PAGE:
Wendy and Lucy



Rotten Tomatoes Critics - Certified Fresh 85%
Rotten Tomatoes Audience - Upright 67%
IMDb Rating 7.1 10 14,607


Downloaded 26,836 times
April 26, 2019


Larry Fessenden as Bike Messenger
Michelle Williams as Emily Tetherow
Will Patton as Dr. Graves
720p.BLU 1080p.BLU
692.54 MB
23.976 fps
80 min
P/S N/A / N/A
1.23 GB
23.976 fps
80 min
P/S N/A / N/A

Movie Reviews

Reviewed by Grant Gadbois 6 / 10 / 10

Kelly Reichardt's movie is not overly cinematic, nor is it spectacular and filled with wonderment, but it is human.

"Wendy and Lucy" tells a melancholic and harshly realistic story about what it's like living off you're last bit of money. As Wendy's struggles grow within the limited Oregon setting, it becomes clear just how bad her situation really is. Although the plot is limited, I found myself intrigued - not by some grandiose story - but by the humanism explored within this film. Kelly Reichardt's movie is not overly cinematic, nor is it spectacular and filled with wonderment, but it is human. It excels in portraying realistic characters who are struggling with problems most of us can empathize with.

Reviewed by Daryl French 10 / 10 / 10

The story of Wendy & Lucy is a simple one.

On her way to Alaska where she hopes to find a job, young Wendy stops off in a small town in Oregon. She is travelling with her dog, Lucy, the only being who truly cares for her, and the only one that she cares for. But money runs short after a series of incidents, and Lucy disappears. From such an unexciting, not to say banal, premise, Reichardt creates a neorealist film for 21st-century America. By simply observing the harsh reality of unemployment, homelessness and the absence of healthcare, she avoids all sentimentalism to leave only the raw emotions emanating from an encounter with unfairness in a very real world. Similarly, Wendy barely cries at all despite her hardships – she only accepts other people's help with great resignation. She is at odds with her environment, a small figure against a grand background. She is rarely photographed at the centre of the frame, except when she is with Lucy. Circumstances have no compassion, but this film is about how Wendy is strong enough to accept them.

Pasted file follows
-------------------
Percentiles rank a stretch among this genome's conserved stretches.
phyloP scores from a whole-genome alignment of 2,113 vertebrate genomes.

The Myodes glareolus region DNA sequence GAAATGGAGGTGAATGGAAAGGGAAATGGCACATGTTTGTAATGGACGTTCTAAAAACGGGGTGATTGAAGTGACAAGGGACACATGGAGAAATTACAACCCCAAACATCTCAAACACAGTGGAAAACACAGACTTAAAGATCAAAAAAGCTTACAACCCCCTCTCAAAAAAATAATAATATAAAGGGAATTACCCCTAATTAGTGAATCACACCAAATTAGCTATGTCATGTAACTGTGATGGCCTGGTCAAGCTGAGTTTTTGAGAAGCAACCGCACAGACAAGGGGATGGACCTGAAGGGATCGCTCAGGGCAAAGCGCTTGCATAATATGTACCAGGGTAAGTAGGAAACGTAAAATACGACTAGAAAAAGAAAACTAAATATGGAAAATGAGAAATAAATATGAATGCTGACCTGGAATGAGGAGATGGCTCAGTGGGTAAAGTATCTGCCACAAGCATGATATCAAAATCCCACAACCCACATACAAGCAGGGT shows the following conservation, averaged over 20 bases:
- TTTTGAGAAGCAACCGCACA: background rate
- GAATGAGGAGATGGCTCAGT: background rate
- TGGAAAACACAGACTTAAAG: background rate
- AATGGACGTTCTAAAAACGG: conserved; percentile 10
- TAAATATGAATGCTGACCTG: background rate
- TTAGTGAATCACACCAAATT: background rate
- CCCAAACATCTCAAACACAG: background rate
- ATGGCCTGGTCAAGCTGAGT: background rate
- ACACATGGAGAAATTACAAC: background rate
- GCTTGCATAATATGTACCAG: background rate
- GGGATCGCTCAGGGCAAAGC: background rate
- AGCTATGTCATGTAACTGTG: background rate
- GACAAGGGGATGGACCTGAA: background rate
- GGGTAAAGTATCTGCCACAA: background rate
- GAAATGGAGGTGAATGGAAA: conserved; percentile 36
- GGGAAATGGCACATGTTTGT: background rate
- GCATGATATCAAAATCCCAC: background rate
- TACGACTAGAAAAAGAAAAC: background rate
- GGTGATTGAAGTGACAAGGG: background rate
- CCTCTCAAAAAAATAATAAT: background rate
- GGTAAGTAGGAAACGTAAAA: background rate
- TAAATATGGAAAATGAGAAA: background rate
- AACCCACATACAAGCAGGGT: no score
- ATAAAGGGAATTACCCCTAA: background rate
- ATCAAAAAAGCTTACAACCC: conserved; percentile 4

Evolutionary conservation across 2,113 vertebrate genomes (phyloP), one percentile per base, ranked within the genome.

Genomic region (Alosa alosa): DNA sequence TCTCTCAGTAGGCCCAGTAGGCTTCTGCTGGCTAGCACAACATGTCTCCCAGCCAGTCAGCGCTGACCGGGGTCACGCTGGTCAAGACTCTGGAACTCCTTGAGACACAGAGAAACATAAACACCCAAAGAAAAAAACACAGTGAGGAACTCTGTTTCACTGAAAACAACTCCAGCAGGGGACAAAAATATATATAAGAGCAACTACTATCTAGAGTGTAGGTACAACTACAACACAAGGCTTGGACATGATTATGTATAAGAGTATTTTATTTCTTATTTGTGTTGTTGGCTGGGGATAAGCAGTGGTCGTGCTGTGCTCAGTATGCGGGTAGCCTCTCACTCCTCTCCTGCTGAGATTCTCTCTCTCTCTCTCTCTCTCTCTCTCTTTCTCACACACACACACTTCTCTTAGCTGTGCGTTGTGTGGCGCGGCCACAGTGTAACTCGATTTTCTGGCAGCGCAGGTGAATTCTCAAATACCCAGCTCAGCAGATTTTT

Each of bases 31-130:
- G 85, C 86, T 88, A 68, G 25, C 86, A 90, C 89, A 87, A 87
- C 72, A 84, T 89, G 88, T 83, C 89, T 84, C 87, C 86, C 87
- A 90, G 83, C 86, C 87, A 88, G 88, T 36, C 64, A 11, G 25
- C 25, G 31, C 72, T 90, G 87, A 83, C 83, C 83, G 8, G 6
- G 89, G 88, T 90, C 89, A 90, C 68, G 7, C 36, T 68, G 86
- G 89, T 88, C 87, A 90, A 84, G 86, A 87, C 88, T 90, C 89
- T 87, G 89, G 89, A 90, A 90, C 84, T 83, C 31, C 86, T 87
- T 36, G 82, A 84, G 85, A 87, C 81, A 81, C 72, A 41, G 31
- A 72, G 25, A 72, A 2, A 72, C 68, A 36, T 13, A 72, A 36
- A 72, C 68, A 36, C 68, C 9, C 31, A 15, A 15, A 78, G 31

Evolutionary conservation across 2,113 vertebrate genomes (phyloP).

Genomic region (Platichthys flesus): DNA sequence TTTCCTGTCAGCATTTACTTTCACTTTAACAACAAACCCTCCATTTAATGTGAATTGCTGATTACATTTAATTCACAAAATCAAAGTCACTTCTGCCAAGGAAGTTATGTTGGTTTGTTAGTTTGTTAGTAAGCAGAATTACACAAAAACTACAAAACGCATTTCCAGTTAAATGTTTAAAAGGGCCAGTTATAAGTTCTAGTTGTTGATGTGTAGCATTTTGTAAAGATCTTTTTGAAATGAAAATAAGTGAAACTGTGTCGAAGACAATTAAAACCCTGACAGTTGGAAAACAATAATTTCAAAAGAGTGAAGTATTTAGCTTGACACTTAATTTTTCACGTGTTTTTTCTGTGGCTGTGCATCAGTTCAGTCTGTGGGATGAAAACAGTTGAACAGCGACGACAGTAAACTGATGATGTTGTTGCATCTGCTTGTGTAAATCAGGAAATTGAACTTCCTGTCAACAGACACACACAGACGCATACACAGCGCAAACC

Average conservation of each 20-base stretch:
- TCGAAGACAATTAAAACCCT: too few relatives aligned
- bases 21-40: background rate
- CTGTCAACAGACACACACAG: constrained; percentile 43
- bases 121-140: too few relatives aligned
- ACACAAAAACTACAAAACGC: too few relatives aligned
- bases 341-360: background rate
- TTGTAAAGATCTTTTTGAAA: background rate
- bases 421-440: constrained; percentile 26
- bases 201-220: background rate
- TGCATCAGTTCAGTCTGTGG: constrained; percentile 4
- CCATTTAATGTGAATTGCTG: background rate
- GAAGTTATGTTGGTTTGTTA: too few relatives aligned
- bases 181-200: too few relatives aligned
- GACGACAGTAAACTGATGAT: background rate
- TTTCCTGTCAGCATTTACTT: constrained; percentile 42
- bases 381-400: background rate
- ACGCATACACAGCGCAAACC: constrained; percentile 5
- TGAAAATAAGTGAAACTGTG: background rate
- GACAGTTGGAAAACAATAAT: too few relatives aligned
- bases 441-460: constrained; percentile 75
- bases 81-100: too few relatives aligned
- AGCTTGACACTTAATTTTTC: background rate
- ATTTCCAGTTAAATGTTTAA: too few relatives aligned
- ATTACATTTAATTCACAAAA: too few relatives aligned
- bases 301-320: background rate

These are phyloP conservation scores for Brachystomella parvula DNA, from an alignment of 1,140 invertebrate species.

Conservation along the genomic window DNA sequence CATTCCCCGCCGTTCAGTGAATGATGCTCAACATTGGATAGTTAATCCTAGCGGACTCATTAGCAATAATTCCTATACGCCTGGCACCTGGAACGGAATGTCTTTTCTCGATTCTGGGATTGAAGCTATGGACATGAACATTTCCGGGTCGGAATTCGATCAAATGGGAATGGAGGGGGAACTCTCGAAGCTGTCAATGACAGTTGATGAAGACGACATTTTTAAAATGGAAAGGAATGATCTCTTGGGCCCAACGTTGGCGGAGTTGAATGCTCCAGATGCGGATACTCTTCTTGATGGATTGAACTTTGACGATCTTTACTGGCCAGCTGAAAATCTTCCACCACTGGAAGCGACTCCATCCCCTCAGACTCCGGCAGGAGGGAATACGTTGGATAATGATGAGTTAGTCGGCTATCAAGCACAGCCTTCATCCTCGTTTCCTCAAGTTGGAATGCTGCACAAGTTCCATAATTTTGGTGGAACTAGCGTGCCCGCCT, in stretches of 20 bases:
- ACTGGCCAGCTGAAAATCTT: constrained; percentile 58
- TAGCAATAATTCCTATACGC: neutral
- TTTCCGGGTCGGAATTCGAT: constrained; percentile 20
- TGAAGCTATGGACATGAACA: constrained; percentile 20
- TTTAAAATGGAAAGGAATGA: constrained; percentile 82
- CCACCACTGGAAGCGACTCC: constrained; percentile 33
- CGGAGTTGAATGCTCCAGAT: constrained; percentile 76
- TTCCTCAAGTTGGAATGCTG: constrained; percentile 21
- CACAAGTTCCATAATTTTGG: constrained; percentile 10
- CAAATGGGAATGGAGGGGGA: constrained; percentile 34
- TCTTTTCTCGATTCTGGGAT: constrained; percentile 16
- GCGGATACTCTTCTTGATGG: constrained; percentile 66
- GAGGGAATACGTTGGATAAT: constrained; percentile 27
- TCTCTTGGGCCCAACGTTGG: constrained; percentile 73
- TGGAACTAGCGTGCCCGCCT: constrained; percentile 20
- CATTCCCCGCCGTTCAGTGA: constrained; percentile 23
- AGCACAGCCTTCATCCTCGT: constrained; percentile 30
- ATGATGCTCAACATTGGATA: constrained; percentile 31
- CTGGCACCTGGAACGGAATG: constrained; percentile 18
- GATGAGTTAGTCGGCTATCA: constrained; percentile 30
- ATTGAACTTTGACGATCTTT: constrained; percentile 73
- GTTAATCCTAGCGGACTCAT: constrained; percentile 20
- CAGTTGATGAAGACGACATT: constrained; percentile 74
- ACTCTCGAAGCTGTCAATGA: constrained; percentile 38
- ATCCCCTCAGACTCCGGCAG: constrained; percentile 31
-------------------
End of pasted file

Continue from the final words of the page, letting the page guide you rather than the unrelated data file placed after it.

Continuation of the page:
Reviewed by silarpac 10 / 10 / 10

Rare Example of American Realism

I liked this movie for its minimalism and its characters. Its protagonist is a weak individual whose main source of emotional support is her dog. In the end she can't even protect the dog and leaves her with a better provider, thus leaving herself completely alone. This story is a kind of minor tragedy that emphasizes the downside of American individualism and what happens to a person when his or her support group collapses and they have nothing left. At the start of the picture Wendy's car breaks down and she meets the security guard that helps her push her car off of the parking lot. The guard represents the sole example of human kindness that Wendy experiences the movie. Wendy foolishly attempts to shop lift food for her dog and gets caught and sent to jail. She has to pay a large fine and her dog is gone when she is released. The rest of the movie is Wendy's search for her dog which she finds at the end. Her decision to leave her dog with the new owner is a personal tragedy for her because, as we see in the final scene, she is totally alone in a freight car facing a dangerous and uncertain future. I see this movie in political terms. Republicans that despise the poor and weak will hate this movie for the sympathy that it shows for Wendy. Most American movies emphasize strength or defiance in the face of injustice or adversity. The most that Wendy can do is cry in despair and cling to an improbable hope for the future. This is the core of the film's realism. Without a support group we are all like Wendy. The American myth of the rugged individual is a stupid lie.

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